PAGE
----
Mayor Backs Police Department Facebook Post In Murder Case

FREEPORT, IL – Freeport Mayor Jim Gitz backs the city’s police department after a strongly-worded message directed at a murder suspect is posted on the department’s Facebook page.

This all started Friday, November 14th when a member of the Freeport Police Department took to Facebook, writing a lengthy message directed at murder suspect Damon Dixson. Dixson is wanted in the shooting death of William Strong.

Now the post has been deleted and the city’s mayor tells WREX he believes the police department’s actions were justified.

Here is an excerpt from the post in question. The beginning of this post included a detailed description of Dixson, before reading:

“…if you’re reading this Damon, I hope you know that running away only makes you look like you have something to hide. If you didn’t do this, then turn yourself in and give your side of the story. If you did do this, as we obviously believe you did, then turn yourself in and take responsibility for your actions. Running from a murder warrant and being considered ‘armed and dangerous’ is a very dangerous position for you to be in. Every police officer in the region may now be familiar with your face and I would also guess that there are certain individuals out there that just might be looking to do you harm to even the score. You might want to hurry to the safety of our police station before that happens.”

13 News reached out to multiple city leaders over the phone and received no calls back. So 13 News Reporter Elliot Grandia drove to the mayor’s office and requested an interview. He was able to sit down with Mayor Gitz and ask a number of questions about the post, including whether or not he thought it was an appropriate position for the police department to take.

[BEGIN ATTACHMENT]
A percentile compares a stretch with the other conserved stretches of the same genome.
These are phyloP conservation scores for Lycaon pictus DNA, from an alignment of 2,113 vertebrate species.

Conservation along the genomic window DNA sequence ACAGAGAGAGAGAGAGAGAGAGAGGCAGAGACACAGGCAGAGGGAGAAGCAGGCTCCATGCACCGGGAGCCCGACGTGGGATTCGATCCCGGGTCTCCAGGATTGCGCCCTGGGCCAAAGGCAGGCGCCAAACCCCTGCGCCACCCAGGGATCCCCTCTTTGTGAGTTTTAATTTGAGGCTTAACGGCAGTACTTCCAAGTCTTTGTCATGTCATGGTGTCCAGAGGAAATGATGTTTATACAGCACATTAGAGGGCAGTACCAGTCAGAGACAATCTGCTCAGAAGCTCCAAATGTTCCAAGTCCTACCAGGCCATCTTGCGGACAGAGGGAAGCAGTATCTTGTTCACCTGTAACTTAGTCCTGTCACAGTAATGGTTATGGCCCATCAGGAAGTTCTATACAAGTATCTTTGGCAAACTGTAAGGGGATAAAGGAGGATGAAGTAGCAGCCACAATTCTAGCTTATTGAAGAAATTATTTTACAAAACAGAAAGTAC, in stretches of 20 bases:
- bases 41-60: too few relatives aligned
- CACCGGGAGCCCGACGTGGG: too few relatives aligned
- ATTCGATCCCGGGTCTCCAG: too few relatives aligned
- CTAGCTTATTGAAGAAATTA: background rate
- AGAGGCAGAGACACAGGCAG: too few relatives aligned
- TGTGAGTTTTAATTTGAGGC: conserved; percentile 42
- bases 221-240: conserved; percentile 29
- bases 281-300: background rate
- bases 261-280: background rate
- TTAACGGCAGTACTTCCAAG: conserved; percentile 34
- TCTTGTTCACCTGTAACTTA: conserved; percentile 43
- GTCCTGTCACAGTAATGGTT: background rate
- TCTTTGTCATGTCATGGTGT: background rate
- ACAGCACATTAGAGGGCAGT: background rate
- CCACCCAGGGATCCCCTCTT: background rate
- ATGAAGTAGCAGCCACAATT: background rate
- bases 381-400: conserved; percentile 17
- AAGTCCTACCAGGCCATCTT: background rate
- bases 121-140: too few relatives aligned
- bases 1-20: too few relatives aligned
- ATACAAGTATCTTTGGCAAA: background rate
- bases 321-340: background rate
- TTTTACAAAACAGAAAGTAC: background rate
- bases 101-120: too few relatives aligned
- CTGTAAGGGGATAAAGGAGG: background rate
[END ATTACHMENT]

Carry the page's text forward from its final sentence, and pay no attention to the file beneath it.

Gitz responded by saying, “I don’t find anything unusual about that, and I think in a time of social communications, I commend the police department for its aggressiveness because we are serious in Freeport about reducing crime.”

We then asked the mayor if he did not find anything unusual with the post, why it ended up being deleted from the department’s Facebook page.

He responded, saying, “Let’s just simply say that I have reason to believe, as does the [police] chief, that the posting has had its intended effect. In other words people know of it, now it’s up to them on how they react.”

Despite Gitz saying the post did its job, Damon Dixson remains on the the loose. We did reach out to Freeport’s police chief and deputy chief for comment, both did not return our calls.

So the questions remain, who wrote the post and who approved it? Police have not granted us an interview to ask them those questions, but after talking to Mayor Gitz, we now know the protocol when it comes to posts made on the Freeport Police Department’s Facebook page.

“They go through a process and ultimately the police chief has the ultimate sign-off on something major,” Gitz told us.

Again despite this comment, Mayor Gitz did not confirm that the chief gave the final OK of this post.


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